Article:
Attending one of Elderslie Farm’s farm-to-table dinners will make you feel like you’re in a magazine, the subject of a story that shows Kansas in its best, most romantic light.
You’ll drive out of town, but not too far, and turn onto a gravel drive. You’ll walk toward the old farmhouse just as the summer light turns evening golden, with goats braying in a pen to your right and blackberries blooming in a bramble straight ahead.
You’ll be greeted by George Elder, your host for the evening, who’s wearing a suit vest and a tie and pointing you toward a patio decorated with farm-picked wildflowers. There, you’ll get a glass of white wine so cold, it’s fogging up the glass in the evening warmth, and you’ll sample appetizers made with goat cheese from the neighbor’s farm.
All of that before you’ve been summonsed inside to dinner with an old-fashioned toast that includes poetic language about the land and the harvest. All of that before you’ve been seated at a formally set table in a dining room glowing with candlelight and served a dinner of elegant dishes made of vegetables and herbs fresh from the ground.
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It’s like you’re on vacation, dining at a quaint California winery. But you’re in Valley Center, not Napa Valley.
By now, most Wichita food fans know about the Bramble Cafe, the outdoor seasonal restaurant that Elder, and his wife, Katharine, opened on the patio of his parents’ farmhouse in the summer of 2012.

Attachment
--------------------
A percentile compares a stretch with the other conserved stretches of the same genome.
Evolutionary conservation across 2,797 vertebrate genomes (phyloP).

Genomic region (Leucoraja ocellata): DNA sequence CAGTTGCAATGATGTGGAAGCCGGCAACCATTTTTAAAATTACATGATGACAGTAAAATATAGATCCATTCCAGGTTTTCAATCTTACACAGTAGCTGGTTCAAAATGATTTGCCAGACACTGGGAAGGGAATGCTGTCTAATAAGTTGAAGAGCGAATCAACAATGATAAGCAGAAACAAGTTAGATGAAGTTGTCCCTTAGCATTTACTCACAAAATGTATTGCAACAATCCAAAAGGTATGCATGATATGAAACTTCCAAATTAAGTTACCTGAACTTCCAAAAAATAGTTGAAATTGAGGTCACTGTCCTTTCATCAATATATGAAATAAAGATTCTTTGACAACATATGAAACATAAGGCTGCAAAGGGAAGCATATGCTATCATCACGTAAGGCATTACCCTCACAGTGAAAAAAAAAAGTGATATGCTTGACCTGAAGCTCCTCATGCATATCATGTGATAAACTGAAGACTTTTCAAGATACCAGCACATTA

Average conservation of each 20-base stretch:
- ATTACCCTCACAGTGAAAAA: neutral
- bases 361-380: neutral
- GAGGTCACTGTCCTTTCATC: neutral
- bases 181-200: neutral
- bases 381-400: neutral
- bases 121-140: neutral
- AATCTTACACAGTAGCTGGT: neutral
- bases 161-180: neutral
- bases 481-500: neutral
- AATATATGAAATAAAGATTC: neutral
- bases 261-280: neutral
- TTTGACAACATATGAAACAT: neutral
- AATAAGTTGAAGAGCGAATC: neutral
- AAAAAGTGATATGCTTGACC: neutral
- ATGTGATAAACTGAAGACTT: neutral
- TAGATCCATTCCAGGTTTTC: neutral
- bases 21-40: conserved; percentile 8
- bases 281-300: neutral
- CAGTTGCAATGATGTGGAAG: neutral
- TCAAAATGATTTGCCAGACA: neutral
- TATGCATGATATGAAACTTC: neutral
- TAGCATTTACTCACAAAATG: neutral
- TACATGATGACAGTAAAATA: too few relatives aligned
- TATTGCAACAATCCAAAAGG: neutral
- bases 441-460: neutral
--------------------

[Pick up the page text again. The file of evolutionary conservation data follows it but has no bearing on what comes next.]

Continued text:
In its early days, the cafe was open three mornings a week, serving veggie-spiked frittatas and blackberry scones to people finishing up you-pick trips at the farm’s blackberry bramble. It developed a small but loyal following, and Katharine added evening farm-to-table dinners.
Soon, the farm grew so popular that the blackberry cafe was standing room only, and the dinners were selling out as soon as they were posted. So last year, the couple, who lives about half a mile from the farm with their two small children, were able to launch a major expansion.
The patio was expanded and grew from 80 seats to 140. And George’s parents, Philip and Becky Elder, agreed to turn over most of the first floor of their house to the cafe. The kitchen was ripped out and turned into an industrial, restaurant-style kitchen, and the family living room and great room were transformed into dining areas and fitted with wooden tables handmade by George. (His parents now occupy an apartment with a kitchenette and a patio set up in another part of the farmhouse.)
“It’s been the most tremendous blessing,” Katharine said. “They’ve been completely supportive and helpful. It’s a very unusual and bold move, but they see the same vision and dream for the farm and are more than happy to help.”
Not only was the couple able to expand the blackberry cafe, now open six days a week, but Katharine also was able to expand her dinner series. Now, instead of serving in May and in October, she’s serving May through October, taking a break only in August.
Katharine changes the dinner menu monthly, and June’s menu, beautifully printed on quality stock paper and presented at each place setting, featured two appetizers: goat cheese spread on toast and topped with raw honey and edible flowers, plus feta and herbs baked in puffed pastry.